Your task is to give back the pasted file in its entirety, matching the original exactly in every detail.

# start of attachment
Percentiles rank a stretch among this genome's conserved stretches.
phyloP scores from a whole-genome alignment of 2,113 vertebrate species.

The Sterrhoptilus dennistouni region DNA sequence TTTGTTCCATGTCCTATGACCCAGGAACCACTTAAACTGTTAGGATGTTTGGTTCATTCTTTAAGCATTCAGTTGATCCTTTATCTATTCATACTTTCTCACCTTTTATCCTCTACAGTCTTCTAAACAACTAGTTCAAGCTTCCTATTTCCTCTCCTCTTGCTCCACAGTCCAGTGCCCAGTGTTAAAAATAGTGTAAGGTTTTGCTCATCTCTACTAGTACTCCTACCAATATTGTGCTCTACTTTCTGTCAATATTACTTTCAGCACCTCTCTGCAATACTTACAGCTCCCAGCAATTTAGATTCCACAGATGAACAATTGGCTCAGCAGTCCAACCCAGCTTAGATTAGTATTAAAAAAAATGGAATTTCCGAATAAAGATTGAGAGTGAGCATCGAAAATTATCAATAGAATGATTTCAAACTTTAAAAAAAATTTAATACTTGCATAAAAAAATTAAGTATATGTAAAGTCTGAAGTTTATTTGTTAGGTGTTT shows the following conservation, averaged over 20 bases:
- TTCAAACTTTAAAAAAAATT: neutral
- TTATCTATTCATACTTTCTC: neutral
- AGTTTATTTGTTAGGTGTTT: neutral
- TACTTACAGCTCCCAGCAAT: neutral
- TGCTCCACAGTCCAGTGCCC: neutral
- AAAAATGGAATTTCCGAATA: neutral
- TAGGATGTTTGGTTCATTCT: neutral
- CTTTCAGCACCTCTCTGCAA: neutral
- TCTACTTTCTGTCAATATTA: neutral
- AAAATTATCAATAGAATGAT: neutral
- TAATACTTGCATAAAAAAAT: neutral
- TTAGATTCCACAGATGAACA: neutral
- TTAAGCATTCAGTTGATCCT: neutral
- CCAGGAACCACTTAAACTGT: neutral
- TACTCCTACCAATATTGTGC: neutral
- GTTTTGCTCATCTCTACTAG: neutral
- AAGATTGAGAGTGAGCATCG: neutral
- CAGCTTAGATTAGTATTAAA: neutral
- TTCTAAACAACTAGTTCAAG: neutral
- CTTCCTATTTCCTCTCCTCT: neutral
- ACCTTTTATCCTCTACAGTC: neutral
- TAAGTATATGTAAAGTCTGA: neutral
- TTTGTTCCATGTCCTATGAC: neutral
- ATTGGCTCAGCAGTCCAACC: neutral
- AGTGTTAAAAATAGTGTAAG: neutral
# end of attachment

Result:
Percentiles rank a stretch among this genome's conserved stretches.
phyloP scores from a whole-genome alignment of 2,113 vertebrate species.

The Sterrhoptilus dennistouni region DNA sequence TTTGTTCCATGTCCTATGACCCAGGAACCACTTAAACTGTTAGGATGTTTGGTTCATTCTTTAAGCATTCAGTTGATCCTTTATCTATTCATACTTTCTCACCTTTTATCCTCTACAGTCTTCTAAACAACTAGTTCAAGCTTCCTATTTCCTCTCCTCTTGCTCCACAGTCCAGTGCCCAGTGTTAAAAATAGTGTAAGGTTTTGCTCATCTCTACTAGTACTCCTACCAATATTGTGCTCTACTTTCTGTCAATATTACTTTCAGCACCTCTCTGCAATACTTACAGCTCCCAGCAATTTAGATTCCACAGATGAACAATTGGCTCAGCAGTCCAACCCAGCTTAGATTAGTATTAAAAAAAATGGAATTTCCGAATAAAGATTGAGAGTGAGCATCGAAAATTATCAATAGAATGATTTCAAACTTTAAAAAAAATTTAATACTTGCATAAAAAAATTAAGTATATGTAAAGTCTGAAGTTTATTTGTTAGGTGTTT shows the following conservation, averaged over 20 bases:
- TTCAAACTTTAAAAAAAATT: neutral
- TTATCTATTCATACTTTCTC: neutral
- AGTTTATTTGTTAGGTGTTT: neutral
- TACTTACAGCTCCCAGCAAT: neutral
- TGCTCCACAGTCCAGTGCCC: neutral
- AAAAATGGAATTTCCGAATA: neutral
- TAGGATGTTTGGTTCATTCT: neutral
- CTTTCAGCACCTCTCTGCAA: neutral
- TCTACTTTCTGTCAATATTA: neutral
- AAAATTATCAATAGAATGAT: neutral
- TAATACTTGCATAAAAAAAT: neutral
- TTAGATTCCACAGATGAACA: neutral
- TTAAGCATTCAGTTGATCCT: neutral
- CCAGGAACCACTTAAACTGT: neutral
- TACTCCTACCAATATTGTGC: neutral
- GTTTTGCTCATCTCTACTAG: neutral
- AAGATTGAGAGTGAGCATCG: neutral
- CAGCTTAGATTAGTATTAAA: neutral
- TTCTAAACAACTAGTTCAAG: neutral
- CTTCCTATTTCCTCTCCTCT: neutral
- ACCTTTTATCCTCTACAGTC: neutral
- TAAGTATATGTAAAGTCTGA: neutral
- TTTGTTCCATGTCCTATGAC: neutral
- ATTGGCTCAGCAGTCCAACC: neutral
- AGTGTTAAAAATAGTGTAAG: neutral